Wednesday, October 31, 2012

NaNoWriMo Prep: A Process For Writing

These are such anxious days, waiting to hear from friends who were in the line of the storm. I'm hoping everyone is fine and undamaged.

But I know some of you will be launching into NaNo tomorrow and I wanted to get this post up for reference.

Obviously, NaNo is just for getting it all out of you any way you can! I'm not trying to suggest how you do that (although I do find coffee, Cheetos and chocolate help...). But if you find yourself lost somewhere in the middle of the month, there, some of these links might help.

Good luck to all, and keep us posted on everything!

Alex

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A PROCESS FOR WRITING

1. First, before you start a project, even if you already have a great idea that you’re committed to, it really helps to allow yourself to do free-form brainstorming, to see what themes and characters are rolling around in your head that might just help you with the new project. And if you don’t have that great idea yet, this is the way to uncover it.



2. Take a stab at writing the premise. You may not know what it is exactly, yet – that’s fine!



3. See if you can identify what KIND of story it is. Again, you may not know this at early stages – don’t worry about it! Just ask the question of yourself, and keep alert for the answer.



4. Make a Master List of movies and books in the genre of your new project, and that are structurally similar to your project (the same KIND or type of story).



5. Pick at least three of them that are MOST SIMILAR to your own story and watch them, doing a detailed story breakdown, identifying the key Story Elements, Acts, Sequences, Climaxes, etc. I really urge you to put some thought into which movies will be of the most use to your own story and not just do breakdowns for the sake of doing them – that’s fun, but it’s not the point.





6. At the same time, start generating index cards for your own story. Write every scene that you know or imagine in the story on index cards and stick them on a structure grid if you have a vague idea where that scene goes. Write cards for the climaxes and story elements even if you don’t know specifically what they are, yet. Allow yourself to be inspired by the movies you’re watching – let the movies show you what scenes are missing in your own story.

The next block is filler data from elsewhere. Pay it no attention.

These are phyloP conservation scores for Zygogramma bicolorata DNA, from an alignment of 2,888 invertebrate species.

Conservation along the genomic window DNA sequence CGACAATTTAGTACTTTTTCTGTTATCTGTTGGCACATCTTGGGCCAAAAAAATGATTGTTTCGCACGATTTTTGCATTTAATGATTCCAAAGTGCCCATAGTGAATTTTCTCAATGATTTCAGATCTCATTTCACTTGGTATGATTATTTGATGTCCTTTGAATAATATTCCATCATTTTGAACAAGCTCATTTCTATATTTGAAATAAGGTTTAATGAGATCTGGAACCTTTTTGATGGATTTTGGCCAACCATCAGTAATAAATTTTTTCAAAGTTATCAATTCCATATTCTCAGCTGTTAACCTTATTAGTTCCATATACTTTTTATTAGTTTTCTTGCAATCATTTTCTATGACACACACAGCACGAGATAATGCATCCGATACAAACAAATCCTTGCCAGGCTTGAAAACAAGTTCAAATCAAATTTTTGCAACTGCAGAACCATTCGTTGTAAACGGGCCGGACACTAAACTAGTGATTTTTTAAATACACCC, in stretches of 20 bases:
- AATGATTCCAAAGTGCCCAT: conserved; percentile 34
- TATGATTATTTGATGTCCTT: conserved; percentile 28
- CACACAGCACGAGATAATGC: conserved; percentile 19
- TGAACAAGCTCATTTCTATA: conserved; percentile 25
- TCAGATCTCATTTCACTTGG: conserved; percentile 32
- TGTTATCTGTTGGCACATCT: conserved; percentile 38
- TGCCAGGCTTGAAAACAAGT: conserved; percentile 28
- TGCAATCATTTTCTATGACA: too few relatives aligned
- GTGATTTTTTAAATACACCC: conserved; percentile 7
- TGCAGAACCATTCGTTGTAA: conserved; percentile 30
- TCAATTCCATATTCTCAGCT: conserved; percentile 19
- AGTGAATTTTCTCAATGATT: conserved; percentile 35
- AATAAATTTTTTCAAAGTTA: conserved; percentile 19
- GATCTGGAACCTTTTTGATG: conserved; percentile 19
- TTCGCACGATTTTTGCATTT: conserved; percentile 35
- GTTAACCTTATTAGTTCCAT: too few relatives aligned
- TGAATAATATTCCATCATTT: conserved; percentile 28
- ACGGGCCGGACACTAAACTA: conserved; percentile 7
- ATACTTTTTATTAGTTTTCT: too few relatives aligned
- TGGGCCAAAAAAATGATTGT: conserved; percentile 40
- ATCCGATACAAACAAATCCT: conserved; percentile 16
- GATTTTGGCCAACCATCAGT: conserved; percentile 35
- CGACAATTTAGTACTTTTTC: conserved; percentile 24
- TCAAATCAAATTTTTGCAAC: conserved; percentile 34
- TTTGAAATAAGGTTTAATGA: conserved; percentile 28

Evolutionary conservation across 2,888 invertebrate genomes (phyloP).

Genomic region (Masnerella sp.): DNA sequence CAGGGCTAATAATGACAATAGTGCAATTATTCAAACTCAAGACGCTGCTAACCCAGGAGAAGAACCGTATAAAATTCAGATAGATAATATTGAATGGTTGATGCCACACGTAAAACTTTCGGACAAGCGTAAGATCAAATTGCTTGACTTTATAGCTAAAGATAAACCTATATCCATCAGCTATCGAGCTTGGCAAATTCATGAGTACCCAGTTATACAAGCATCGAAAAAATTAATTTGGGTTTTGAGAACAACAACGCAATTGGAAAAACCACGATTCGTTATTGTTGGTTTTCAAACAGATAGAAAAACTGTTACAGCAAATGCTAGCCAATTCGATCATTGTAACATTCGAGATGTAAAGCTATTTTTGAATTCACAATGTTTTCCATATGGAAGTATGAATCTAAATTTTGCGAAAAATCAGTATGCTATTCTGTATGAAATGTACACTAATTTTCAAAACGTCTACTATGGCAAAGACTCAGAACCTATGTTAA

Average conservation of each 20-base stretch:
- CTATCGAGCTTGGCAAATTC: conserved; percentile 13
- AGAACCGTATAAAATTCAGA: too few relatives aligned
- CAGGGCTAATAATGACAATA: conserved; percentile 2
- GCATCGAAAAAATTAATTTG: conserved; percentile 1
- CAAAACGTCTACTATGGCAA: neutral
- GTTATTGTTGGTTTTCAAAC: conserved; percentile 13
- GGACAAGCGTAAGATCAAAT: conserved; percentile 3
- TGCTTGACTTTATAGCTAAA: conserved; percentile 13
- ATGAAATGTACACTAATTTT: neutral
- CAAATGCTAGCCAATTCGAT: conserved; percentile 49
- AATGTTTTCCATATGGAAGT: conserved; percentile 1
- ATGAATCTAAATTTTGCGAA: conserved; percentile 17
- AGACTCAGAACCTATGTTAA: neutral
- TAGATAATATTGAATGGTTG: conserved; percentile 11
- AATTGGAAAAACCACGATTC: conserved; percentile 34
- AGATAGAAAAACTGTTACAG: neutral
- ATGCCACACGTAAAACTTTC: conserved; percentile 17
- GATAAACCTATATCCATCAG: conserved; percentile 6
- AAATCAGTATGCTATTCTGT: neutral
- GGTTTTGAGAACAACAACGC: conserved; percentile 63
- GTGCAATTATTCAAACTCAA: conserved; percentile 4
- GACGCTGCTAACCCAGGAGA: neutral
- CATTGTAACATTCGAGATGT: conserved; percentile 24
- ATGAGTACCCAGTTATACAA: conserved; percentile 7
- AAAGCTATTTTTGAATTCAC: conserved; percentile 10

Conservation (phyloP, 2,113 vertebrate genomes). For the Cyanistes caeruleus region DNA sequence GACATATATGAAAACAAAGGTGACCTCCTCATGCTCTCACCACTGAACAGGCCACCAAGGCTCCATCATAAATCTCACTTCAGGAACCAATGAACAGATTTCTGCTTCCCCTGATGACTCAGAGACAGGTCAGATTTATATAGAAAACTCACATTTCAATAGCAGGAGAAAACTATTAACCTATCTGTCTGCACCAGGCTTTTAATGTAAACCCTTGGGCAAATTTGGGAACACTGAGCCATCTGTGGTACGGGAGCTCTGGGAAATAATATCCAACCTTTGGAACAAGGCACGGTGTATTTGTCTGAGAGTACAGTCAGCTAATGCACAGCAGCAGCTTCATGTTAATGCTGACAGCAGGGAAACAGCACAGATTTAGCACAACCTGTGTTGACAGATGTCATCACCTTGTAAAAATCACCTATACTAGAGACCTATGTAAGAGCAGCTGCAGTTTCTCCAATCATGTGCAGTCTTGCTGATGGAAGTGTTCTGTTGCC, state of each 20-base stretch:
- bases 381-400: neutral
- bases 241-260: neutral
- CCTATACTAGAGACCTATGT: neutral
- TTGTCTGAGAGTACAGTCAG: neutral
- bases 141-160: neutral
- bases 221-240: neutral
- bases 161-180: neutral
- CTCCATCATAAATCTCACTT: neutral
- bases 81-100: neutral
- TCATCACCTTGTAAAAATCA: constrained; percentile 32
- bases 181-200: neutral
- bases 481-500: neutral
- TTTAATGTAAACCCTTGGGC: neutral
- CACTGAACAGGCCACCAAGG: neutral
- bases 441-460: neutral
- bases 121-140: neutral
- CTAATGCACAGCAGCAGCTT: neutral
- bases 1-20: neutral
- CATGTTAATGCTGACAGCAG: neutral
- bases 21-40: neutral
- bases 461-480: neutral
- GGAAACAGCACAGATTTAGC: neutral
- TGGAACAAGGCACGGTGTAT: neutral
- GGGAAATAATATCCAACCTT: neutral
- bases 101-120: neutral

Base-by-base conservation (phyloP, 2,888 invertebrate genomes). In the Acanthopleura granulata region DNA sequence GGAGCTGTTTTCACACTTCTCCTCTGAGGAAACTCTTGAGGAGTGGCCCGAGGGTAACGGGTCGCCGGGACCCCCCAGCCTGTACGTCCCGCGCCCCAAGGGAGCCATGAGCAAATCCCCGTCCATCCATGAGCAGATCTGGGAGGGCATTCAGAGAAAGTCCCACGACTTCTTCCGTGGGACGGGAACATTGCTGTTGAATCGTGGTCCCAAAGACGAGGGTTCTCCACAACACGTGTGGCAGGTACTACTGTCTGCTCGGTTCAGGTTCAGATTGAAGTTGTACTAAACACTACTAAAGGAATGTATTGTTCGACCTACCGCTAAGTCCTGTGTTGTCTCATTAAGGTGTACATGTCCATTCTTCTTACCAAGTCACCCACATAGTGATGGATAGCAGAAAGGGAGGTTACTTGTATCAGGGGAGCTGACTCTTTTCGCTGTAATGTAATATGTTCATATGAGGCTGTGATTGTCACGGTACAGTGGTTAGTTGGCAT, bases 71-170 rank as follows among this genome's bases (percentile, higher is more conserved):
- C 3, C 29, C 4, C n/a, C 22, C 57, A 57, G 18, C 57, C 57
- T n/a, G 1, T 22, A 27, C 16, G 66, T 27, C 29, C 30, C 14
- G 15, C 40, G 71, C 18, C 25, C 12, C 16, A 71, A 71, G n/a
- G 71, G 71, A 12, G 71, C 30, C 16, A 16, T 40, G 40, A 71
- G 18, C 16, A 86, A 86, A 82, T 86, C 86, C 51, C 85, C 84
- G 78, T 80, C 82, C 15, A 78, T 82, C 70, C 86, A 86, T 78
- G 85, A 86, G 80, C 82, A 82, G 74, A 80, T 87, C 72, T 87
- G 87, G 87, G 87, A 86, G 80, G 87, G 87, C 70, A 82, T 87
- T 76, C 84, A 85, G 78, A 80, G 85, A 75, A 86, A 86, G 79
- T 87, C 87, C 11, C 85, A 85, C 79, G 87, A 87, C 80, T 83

7. Also do word lists of visual and thematic elements for your story to start building your image systems. Start a collage book or online clip file of images if that appeals to you.



8. Work back and forth between the index cards and your growing on paper or in file outline of the story. Write whole scenes out when you are inspired. Flesh out the acts by reviewing the elements of each act:












9. As you continue to work the index cards, your sequences and act climaxes will become clearer to you. These will also probably change during the writing process – that’s fine! The goal of the cards and the initial outline is a road map to help your subconscious out when you’re doing that endless slog of a first draft.

10. As you find out more about your story, write the premise again, and make sure you have identified and understand the Plan and Central Story Action.




11. When you’re ready to start writing from the beginning then write. Set a writing schedule and stick to it – you can sacrifice one hour of TV or playing on Facebook a night. Professional authors are people who understand that TV and social networking are the biggest waste of writing time on the planet. Do you want to veg, or do you want to create? The choice is yours.

12. Keep moving forward – DO NOT go back and endlessly revise your first chapters. You may end up throwing them out anyway. Just move forward. If you’re stuck on a scene, write down vaguely what might happen in it or where it might happen as a place marker and move on to a scene you know better. The first draft can be just a sketch – the important thing is to get it all down, from beginning to end. Then you can start to layer in all the other stuff.

13. When you’re stuck - make a list.



14. Remember that the first draft is always going to suck.



15. You can always watch movies and do breakdowns to inspire you and break you through a block.

16. When you reach THE END – celebrate! Most people never get anywhere near that far in their whole lives. Take several weeks off for perspective, no matter how much you want to jump back into it.

17. Then when your brain is clear, do a read through as suggested here to see what the story is that you wrote (as opposed to what you THOUGHT you were writing. Then start the rewriting process. Definitely do a re-carding of the whole story – it will have changed!





=====================================================

Screenwriting Tricks for Authors and Writing Love, Screenwriting Tricks for Authors, II, are now available in all e formats and as pdf files. Either book, any format, just $2.99.


Kindle


Amaxon DE (Eur. 2.40)






Smashwords (includes online viewing and pdf file)







=====================================================

HALLOWEEN GIVEAWAY

Last day to sign up to win one of 31 signed hardcover copies of my spooky thrillers Book of Shadows and The Unseen.




An ambitious Boston homicide detective must join forces with a beautiful, mysterious witch from Salem in a race to solve a series of satanic killings.

Amazon Bestseller in Horror and Police Procedurals